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Iskander-M in Kaliningrad

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Iskander-M in Kaliningrad

Old 8th Oct 2016, 07:22
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Iskander-M in Kaliningrad

https://www.theguardian.com/world/20...d-says-estonia

Estonian officials have said that Russia appears to be moving powerful, nuclear capable missiles into Kaliningrad, a Russian outpost province sandwiched between Poland and Lithuania along the Baltic coast.

The Iskander-M missiles, which have a range of over 500km, are reportedly being transported by ship from the St Petersburg area. It had previously been reported that the Russians might seek to place the Iskander-M missiles in Kaliningrad but not until 2018-19. If confirmed, the move would be seen by western governments as another sign that Russia is seeking to establish facts on the ground, from eastern Europe to the Middle East, before a new US president takes office in January.

Estonian officials said they were monitoring the ship and its contents. The ship, called the Ambal, was due to dock on Friday; reports of the cargo came from Estonian government sources. An Estonian defence expert said: “This weapon is highly sophisticated and there is no comparable weapon in western armoury. It can carry nuclear weapons, change direction mid-flight and fly distances of up to 500km. As such it is capable of threatening Poland, including the US missile defence installations there. You would not change the date of the delivery of a system such as this on a whim. The intention is to make a strong strategic point.”.........

Iskander (SS-26 Stone) Short-Range Ballistic Missile | Military-Today.com

Introducing the Iskander: The Russian Missile NATO Fears | The National Interest Blog

Last edited by ORAC; 8th Oct 2016 at 09:12.
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Old 8th Oct 2016, 07:56
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With all the chest-thumping rhetoric and posturing it's all too easy to miss the genuinely concerning changes in Russian intent. This development, if true, is rather worrying and should have been picked-up by more of the mainstream media.

Last edited by Just This Once...; 8th Oct 2016 at 08:33.
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Old 8th Oct 2016, 08:21
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Oddly enough, the Russkies did NOTAM the airway over Kaliningrad as closed daylight hours up to 18000m AGL. I was thinking 'rocket'.

Oh and you maybe want to change the thread title, ORAC, else you'll be inundated with Britten-Norman enthusiasts
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Old 8th Oct 2016, 08:32
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The range of the cruise missile is listed in the article as 'greater than 1000km' whilst other sources suggest that the maximum is closer to 2000km. All that can be said for certain is that it is slightly under 1500km from London to Kaliningrad.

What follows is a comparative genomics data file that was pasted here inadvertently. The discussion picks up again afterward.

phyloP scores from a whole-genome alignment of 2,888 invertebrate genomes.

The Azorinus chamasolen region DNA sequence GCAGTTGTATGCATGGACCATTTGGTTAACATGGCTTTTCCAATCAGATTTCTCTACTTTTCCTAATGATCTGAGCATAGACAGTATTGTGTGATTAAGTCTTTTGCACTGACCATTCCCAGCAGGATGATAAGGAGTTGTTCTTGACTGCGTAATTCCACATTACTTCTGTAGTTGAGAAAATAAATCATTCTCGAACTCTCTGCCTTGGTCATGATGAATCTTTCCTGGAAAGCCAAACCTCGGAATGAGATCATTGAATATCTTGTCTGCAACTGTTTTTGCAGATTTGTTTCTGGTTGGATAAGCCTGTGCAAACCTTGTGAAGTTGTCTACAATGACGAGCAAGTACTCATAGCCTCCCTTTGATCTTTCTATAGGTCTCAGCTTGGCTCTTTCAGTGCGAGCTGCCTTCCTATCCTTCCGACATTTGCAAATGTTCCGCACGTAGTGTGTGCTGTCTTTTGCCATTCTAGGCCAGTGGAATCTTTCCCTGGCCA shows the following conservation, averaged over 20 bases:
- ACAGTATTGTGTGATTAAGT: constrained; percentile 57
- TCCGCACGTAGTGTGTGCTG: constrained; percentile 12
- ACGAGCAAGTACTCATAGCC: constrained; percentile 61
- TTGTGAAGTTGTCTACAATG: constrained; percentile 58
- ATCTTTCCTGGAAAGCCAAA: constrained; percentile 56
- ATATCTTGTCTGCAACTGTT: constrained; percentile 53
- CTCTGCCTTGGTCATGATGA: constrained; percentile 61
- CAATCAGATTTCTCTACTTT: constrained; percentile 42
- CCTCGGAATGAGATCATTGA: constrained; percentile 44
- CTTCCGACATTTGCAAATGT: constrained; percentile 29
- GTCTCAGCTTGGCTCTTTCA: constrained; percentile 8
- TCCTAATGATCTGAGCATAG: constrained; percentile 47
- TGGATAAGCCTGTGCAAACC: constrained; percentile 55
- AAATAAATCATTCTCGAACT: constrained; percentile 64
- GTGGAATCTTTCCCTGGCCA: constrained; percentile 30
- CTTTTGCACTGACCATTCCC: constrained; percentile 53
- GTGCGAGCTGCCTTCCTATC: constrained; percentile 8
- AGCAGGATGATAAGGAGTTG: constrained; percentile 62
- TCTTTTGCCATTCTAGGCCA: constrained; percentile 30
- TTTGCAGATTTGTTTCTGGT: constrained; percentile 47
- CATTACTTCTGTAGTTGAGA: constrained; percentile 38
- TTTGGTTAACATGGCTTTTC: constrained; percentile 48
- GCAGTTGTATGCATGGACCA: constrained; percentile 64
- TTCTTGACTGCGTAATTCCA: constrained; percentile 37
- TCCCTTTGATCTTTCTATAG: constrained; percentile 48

The ballistic missile threat from Kaliningrad would cover quite a few NATO installations and could operate with impunity.
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Old 8th Oct 2016, 09:14
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Dallas, tried, but it needs a Mod, my change only changes the post. Bloody iPad autospelling.
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Old 8th Oct 2016, 12:27
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I recall there were many warnings in the past years that if NATO weapons and installations would keep approaching Russian borders (what is happening now), stuff like Iskander-M would be also moved closer to borders of the NATO member states.
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Old 9th Oct 2016, 08:33
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Haven't they been putting them into Kaliningrad for years on Excercise so why all the fuss this time?
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Old 9th Oct 2016, 12:43
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I read that they are also going to be re-opening bases in Cuba and Vietnam, i think we've been here before. Worrying times
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Old 9th Oct 2016, 13:10
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Kalingrad is part of Russia - same as Hawaii (but without the sun, the surf and the beautiful people...)

I'm surprised they didn't do it sooner TBH

Cuba and Vietnam are just to be irritating - absolutely zero military use
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Old 9th Oct 2016, 14:37
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Just after NATO put "facts on ground" in Poland and elsewhere.. why does this so read like Cuba/Turkey 1961/2?
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Old 9th Oct 2016, 15:36